Back in late April, during the waning hours of the Indiana General Assembly, state legislators pulled a couple of rabbits out of the hat by rescuing some bills that, if not yet dead, were moribund.
The bill that wouldn’t go away, of course, was the daylight saving time bill, which has finally become law with the governor’s signature last month. The other major piece of legislation saved from oblivion at the last minute was the funding bill for a new Indianapolis Colts stadium and convention center.
With passage of the funding legislation and creation of a new state board charged with overseeing its construction, the stadium project seemed to be off to a smooth start, with construction projected to begin by August.
But late last week Indianapolis mayor Bart Peterson and Indiana Gov. Mitch Daniels were at odds over who was going to pay the Colts $48 million to terminate their present lease agreement. During its negotiations with the Colts last year, city officials had agreed to buy out the lease.
But Peterson said he believed the money was part of the funding legislation passed by the General Assembly. Daniels says it isn’t so and that the mayor should know better if he has read the law.
With a negations deadline looming, Gov. Daniels says the project will get underway on schedule. But, he said, the lease buy-out is up to the city. He did, however, say the new state board can perhaps find ways to cut corners and help the city out.
Peterson, meanwhile, said that there absolutely will not be any more tax money thrown at the project. He believes the amount raised in public financing is sufficient to cover both the construction costs and the lease termination fee.
The entire project is expected to cost $900 million. The stadium is scheduled for completion by the start of the Colts’ 2008 season, with the convention center expansion due for completion by 2010.
Meanwhile, the Colts say they expect a check for $48 million as agreed and they don’t really care who signs it. But as part of the agreement reached with the city, the Colts must ante up $100 million for the project. So, am I missing something here?
If the Colts owe $100 million as their contribution to the stadium and the city owes $48 million to the Colts to terminate their current lease, then a little subtraction will yield a net total of $52 million owed by the Colts.
However the three parties work it out, it doesn’t seem like an insurmountable problem, which is probably why the governor has stressed the project will not be delayed because of it.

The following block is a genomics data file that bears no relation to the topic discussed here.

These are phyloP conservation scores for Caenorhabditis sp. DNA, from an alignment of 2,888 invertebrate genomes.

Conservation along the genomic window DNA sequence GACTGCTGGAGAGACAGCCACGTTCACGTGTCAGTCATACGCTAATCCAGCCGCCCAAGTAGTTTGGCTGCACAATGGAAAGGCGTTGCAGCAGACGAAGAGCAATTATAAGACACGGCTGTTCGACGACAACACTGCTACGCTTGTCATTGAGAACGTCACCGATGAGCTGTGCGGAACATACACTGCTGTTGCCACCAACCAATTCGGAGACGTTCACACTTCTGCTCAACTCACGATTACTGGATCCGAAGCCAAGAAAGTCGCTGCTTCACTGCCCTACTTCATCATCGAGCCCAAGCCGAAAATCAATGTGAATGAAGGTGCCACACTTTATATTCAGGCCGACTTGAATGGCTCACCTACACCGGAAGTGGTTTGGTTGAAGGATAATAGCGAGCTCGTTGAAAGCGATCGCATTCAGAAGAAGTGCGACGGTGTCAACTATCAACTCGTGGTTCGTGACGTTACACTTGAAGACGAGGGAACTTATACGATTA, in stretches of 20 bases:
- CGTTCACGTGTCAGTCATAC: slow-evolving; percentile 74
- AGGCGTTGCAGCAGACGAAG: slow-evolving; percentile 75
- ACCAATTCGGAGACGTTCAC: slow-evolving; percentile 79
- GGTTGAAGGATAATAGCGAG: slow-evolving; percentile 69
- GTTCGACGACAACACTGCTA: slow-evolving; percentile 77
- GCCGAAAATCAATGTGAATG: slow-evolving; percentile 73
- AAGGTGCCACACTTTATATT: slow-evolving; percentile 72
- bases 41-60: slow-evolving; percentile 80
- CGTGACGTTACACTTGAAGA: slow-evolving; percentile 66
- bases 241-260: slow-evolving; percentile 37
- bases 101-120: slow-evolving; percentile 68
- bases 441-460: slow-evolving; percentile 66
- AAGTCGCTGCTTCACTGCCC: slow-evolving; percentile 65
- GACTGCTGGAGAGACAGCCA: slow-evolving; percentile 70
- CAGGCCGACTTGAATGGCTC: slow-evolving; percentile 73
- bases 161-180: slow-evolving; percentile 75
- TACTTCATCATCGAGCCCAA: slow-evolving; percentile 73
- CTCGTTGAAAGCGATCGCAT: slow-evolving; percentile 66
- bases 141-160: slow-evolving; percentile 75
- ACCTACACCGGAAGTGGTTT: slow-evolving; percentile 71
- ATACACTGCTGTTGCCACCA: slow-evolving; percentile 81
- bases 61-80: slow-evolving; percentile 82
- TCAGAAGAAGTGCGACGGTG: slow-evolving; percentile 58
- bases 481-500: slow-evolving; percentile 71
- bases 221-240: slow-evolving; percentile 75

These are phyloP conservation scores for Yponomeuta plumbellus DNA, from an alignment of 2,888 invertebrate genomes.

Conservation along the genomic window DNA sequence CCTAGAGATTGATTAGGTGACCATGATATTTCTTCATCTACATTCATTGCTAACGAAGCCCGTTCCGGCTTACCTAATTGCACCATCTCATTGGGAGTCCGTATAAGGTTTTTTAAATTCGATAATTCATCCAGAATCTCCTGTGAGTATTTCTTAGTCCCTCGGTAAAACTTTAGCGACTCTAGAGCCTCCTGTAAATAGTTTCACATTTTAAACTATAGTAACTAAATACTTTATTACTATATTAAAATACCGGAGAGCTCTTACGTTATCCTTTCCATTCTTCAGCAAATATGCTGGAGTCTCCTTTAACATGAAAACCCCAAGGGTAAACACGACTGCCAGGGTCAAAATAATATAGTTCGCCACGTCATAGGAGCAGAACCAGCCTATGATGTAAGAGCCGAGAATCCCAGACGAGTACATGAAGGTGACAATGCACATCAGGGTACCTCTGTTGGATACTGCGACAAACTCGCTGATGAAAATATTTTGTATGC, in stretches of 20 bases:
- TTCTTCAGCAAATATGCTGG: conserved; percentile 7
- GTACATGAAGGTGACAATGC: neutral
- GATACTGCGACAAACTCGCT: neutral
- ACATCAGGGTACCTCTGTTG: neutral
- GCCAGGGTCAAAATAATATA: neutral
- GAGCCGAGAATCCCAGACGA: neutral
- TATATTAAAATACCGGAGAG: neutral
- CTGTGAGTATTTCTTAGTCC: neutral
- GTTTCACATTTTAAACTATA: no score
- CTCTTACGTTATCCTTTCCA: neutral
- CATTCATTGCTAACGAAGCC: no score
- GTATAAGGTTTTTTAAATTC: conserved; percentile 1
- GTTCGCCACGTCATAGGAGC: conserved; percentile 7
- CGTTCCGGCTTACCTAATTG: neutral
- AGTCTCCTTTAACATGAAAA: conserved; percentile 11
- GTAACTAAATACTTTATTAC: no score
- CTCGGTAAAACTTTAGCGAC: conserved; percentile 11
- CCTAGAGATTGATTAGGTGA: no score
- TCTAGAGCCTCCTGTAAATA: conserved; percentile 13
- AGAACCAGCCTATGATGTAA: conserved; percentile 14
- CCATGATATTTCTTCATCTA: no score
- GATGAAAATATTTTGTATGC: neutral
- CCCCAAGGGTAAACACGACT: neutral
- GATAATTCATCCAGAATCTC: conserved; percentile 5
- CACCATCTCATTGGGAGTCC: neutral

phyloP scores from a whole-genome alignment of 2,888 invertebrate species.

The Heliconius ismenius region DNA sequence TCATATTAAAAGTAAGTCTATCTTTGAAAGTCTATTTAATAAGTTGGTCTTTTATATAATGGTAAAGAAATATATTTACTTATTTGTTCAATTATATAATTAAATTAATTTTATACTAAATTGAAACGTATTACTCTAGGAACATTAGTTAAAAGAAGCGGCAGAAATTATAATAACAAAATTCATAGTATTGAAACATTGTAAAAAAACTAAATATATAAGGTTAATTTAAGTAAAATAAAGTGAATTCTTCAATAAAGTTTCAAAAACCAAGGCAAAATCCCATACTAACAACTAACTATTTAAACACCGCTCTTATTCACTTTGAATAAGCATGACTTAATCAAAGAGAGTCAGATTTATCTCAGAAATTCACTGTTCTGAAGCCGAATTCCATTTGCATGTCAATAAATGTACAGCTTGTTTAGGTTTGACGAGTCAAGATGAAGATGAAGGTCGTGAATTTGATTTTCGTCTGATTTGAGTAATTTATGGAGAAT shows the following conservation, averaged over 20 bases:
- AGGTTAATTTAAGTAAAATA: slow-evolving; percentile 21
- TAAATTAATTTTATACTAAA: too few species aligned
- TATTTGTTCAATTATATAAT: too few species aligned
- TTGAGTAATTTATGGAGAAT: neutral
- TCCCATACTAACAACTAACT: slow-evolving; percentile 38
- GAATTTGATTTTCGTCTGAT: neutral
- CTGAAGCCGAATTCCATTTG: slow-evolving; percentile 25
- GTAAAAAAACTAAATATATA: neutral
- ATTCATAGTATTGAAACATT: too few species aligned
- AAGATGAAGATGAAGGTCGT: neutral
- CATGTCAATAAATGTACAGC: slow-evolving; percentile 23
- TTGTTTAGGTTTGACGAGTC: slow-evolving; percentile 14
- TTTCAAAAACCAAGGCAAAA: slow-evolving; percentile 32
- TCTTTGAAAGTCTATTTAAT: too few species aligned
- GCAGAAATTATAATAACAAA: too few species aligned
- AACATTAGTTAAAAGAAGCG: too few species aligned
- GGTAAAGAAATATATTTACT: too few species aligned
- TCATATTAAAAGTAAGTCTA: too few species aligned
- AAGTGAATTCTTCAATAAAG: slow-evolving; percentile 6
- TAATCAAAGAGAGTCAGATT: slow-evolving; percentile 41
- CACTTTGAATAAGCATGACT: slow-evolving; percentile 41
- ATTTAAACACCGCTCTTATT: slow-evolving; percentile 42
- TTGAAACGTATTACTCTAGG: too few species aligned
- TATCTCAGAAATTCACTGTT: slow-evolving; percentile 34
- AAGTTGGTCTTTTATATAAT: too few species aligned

And that’s good news, because Central Indiana will benefit greatly from the expansion project. Indianapolis and all the surrounding suburban counties reap major financial benefits from convention business that draws people into the area from all over the country.
Indianapolis is already a hugely popular convention destination. But the biggest and most lucrative convention business must go elsewhere because the current convention center just isn’t big enough.
The seven suburban counties are being asked to levy a one percent food and beverage tax to help fund the project. The counties get to keep half the revenue generated from such a tax.
It’s a win-win situation. The counties get added revenue, and the stadium project gets needed funding from the counties. And it’s not unreasonable to ask the counties to levy the small tax increase because most season ticket-holders come from outside Marion County.
Twenty-five years ago, Indianapolis’ nickname was Naptown. Some called it “Indianoplace.” Its reputation was of a sleepy little Midwestern city that rolled up its sidewalks after five o’clock. It’s only claim to fame was the Indy 500.
Today, Indianapolis is a growing, energetic, convention destination with a vibrant nightlife. It has enough entertainment venues to satisfy most tastes, from Broadway plays to jazz clubs to major league sporting events.
But in order to maintain and expand its convention traffic in the future, it needs a much bigger and more up-to-date convention center. It also needs to keep its major league football franchise. That’s why the petty bickering over who pays for the lease buy-out needs to end.
Suburban counties get some of the convention and sports business generated by the city. That’s why they need to do their part to make sure the new facilities get built.
The governor will be in Johnson County this Thursday to discuss the stadium project. Interested parties are encouraged to attend.